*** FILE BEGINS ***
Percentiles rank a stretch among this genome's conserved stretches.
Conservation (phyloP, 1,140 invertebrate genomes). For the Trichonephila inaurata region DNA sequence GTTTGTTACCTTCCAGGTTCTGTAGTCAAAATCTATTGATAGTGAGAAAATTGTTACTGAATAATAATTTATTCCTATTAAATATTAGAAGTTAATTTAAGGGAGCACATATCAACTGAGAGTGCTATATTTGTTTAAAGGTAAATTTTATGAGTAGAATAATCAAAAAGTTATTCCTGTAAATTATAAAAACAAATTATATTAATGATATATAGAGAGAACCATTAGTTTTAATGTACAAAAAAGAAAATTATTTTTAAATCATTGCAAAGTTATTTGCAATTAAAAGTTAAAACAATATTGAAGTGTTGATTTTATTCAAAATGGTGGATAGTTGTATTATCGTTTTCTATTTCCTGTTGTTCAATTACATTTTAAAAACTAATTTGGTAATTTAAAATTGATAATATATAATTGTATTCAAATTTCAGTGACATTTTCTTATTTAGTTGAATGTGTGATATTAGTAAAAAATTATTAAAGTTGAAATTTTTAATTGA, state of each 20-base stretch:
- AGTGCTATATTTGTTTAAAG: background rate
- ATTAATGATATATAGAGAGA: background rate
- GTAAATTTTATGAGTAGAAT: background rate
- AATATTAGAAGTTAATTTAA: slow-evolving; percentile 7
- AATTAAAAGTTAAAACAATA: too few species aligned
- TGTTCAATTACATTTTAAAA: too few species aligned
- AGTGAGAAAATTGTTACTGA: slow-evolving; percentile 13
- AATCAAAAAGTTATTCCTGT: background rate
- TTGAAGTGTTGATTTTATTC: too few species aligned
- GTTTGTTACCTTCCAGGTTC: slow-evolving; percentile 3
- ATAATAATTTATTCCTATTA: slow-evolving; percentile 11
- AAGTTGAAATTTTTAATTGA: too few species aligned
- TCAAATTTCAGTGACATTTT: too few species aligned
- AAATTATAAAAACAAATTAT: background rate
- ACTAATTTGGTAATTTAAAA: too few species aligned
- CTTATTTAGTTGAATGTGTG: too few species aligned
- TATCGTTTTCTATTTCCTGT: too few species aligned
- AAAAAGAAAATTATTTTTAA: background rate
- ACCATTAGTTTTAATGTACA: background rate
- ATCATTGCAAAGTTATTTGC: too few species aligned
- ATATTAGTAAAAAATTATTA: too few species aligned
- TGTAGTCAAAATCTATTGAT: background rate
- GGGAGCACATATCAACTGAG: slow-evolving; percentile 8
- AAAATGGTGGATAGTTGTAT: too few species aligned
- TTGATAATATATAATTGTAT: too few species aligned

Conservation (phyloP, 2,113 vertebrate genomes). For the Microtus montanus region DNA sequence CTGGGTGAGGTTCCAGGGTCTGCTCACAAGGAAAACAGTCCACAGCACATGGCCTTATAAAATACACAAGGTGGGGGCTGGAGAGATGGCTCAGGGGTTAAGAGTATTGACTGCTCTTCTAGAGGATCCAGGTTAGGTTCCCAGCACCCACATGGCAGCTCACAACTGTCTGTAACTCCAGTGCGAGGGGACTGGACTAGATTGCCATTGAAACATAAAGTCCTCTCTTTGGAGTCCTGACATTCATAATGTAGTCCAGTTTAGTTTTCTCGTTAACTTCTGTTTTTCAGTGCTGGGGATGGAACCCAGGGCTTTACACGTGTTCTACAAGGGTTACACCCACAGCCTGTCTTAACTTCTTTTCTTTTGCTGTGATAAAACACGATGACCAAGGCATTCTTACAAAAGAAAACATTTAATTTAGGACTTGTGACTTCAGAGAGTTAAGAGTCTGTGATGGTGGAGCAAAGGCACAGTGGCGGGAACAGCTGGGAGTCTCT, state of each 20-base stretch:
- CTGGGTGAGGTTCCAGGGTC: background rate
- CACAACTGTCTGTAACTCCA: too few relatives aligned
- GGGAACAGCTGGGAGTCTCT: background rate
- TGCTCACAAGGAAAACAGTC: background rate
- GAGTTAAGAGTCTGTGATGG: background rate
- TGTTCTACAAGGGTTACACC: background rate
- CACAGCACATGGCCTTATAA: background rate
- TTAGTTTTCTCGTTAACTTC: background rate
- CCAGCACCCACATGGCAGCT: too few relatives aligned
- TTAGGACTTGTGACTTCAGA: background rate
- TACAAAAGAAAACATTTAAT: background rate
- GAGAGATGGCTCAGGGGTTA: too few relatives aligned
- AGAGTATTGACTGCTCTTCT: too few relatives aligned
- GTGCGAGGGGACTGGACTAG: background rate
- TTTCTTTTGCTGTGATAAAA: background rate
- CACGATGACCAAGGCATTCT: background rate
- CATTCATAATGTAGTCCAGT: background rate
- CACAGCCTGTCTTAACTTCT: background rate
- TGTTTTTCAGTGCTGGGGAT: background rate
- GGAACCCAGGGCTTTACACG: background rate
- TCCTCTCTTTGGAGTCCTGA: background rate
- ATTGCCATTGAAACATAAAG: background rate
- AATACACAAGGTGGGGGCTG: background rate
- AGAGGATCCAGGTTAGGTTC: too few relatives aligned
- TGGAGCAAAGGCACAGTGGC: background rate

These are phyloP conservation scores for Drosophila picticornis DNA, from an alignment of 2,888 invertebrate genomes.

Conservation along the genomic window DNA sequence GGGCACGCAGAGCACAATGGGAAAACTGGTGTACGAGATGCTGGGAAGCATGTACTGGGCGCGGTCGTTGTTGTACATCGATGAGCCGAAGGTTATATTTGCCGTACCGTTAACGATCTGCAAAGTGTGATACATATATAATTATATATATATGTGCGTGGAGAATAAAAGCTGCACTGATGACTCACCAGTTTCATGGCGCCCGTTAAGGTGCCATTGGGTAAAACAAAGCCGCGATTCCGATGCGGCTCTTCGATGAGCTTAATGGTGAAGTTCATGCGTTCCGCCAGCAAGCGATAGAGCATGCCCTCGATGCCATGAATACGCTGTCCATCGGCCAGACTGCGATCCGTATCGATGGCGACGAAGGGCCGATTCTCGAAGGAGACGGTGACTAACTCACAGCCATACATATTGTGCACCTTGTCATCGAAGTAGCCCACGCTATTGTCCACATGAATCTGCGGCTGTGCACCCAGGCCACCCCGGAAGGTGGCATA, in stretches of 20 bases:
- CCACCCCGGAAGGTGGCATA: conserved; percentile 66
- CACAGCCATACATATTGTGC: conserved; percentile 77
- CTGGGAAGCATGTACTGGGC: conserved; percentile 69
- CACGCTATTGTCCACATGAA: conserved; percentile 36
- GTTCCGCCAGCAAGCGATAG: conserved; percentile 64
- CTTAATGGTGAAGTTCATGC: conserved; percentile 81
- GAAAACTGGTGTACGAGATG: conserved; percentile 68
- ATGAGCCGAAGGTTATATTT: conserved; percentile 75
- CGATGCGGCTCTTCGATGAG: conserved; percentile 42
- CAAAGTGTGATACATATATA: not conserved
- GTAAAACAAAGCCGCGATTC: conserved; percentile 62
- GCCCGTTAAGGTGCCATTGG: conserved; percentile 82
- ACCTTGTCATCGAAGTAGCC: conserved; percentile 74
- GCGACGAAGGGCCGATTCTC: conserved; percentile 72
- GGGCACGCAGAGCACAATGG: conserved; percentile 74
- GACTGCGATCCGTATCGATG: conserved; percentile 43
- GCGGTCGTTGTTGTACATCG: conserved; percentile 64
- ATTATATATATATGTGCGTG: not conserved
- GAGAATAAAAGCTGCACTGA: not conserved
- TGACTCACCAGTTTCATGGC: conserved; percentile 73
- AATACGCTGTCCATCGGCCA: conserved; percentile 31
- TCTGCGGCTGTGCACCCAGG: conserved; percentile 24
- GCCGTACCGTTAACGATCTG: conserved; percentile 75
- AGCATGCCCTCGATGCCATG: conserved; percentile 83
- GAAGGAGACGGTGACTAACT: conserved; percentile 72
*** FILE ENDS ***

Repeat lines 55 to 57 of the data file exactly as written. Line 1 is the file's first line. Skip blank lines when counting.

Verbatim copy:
Conservation along the genomic window DNA sequence GGGCACGCAGAGCACAATGGGAAAACTGGTGTACGAGATGCTGGGAAGCATGTACTGGGCGCGGTCGTTGTTGTACATCGATGAGCCGAAGGTTATATTTGCCGTACCGTTAACGATCTGCAAAGTGTGATACATATATAATTATATATATATGTGCGTGGAGAATAAAAGCTGCACTGATGACTCACCAGTTTCATGGCGCCCGTTAAGGTGCCATTGGGTAAAACAAAGCCGCGATTCCGATGCGGCTCTTCGATGAGCTTAATGGTGAAGTTCATGCGTTCCGCCAGCAAGCGATAGAGCATGCCCTCGATGCCATGAATACGCTGTCCATCGGCCAGACTGCGATCCGTATCGATGGCGACGAAGGGCCGATTCTCGAAGGAGACGGTGACTAACTCACAGCCATACATATTGTGCACCTTGTCATCGAAGTAGCCCACGCTATTGTCCACATGAATCTGCGGCTGTGCACCCAGGCCACCCCGGAAGGTGGCATA, in stretches of 20 bases:
- CCACCCCGGAAGGTGGCATA: conserved; percentile 66
- CACAGCCATACATATTGTGC: conserved; percentile 77